Fire and Ice: Puritan and Reformed Writings
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The Poems of William Cowper

Cowper's name will always be associated with that of John Newton, his friend and pastor. Together they wrote many hymns familiar to us today.

Cowper suffered from bouts of acute depression. Newton saved him from suicide several times. In fact, because his nervous system was so delicate, he was unable to hold a job. Therefore he spent his time in literary persuits, including writing poetry.

His poetry was quite influential. Many people who scorned evangelicals as "Methodists" would read Cowper's poems. He addressed many social issues, such as African slavery, as well as spreading the Gospel.

One of Cowper's critics says that Newton was a bad influence, causing him to "indulge and inflame his sensiblity in the dark ecstasies of Calvinism, while at the same time affronting all that was reasonable and humane in his nature." (H I Faussett) Judge for yourself.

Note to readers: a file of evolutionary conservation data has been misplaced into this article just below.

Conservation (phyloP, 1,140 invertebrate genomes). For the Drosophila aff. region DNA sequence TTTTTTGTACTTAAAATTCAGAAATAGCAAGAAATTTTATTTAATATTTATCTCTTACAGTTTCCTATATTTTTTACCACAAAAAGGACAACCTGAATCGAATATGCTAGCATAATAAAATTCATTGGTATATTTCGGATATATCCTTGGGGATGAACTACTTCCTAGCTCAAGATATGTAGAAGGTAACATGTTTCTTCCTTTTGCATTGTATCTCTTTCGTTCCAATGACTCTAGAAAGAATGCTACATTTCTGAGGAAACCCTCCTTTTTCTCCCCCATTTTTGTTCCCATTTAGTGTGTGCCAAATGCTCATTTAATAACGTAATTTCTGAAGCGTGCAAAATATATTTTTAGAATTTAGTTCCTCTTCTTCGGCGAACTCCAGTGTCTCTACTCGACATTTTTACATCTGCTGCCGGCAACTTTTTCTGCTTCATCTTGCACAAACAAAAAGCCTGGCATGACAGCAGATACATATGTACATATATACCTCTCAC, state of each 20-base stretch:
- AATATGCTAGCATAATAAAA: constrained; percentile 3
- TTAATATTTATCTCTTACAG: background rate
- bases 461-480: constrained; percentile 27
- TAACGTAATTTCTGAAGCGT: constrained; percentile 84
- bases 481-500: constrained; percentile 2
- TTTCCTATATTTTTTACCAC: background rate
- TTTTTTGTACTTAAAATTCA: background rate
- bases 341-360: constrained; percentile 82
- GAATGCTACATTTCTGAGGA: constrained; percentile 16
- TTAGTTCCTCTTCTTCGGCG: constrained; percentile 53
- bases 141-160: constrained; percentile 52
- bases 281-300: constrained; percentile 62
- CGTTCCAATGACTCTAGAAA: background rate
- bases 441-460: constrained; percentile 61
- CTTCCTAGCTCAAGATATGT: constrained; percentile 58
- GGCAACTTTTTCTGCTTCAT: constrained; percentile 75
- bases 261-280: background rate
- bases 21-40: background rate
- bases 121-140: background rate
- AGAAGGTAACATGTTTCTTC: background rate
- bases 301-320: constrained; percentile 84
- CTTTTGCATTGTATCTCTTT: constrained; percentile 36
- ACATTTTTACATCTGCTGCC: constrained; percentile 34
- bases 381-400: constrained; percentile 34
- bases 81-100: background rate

I am told that he pronounced his name "Cooper."

Olney Hymns

     Walking With God
     On Opening a Place for Social Prayer
     Exhortation to Prayer
     Light Shining Out of Darkness
     The Heart Healed and Changed by Mercy
     Grace and Providence
     Peace After a Storm

Extracts from Longer Poems

     What is Man? (from "Truth")
     God's Criminal (from "Hope") Perhaps a defence of George Whitfield?
     Hope's Triumph (from "Hope")

Poems by John Newton

Newton wrote many hymns, both with Cowper and on his own. He also wrote poetry. While he is not as elegant a poet as Cowper, his poetry has a clarity and simple charm that is appealing.

     On Dreaming
     The World
     Praise for the Incarnation
     Men Honoured Above Angels
     Saturday Evening
     At the Close of the Year
     Joy and Peace in Believing
     The Day of Judgement
     Bitter and Sweet
     Prayer Answered by Crosses

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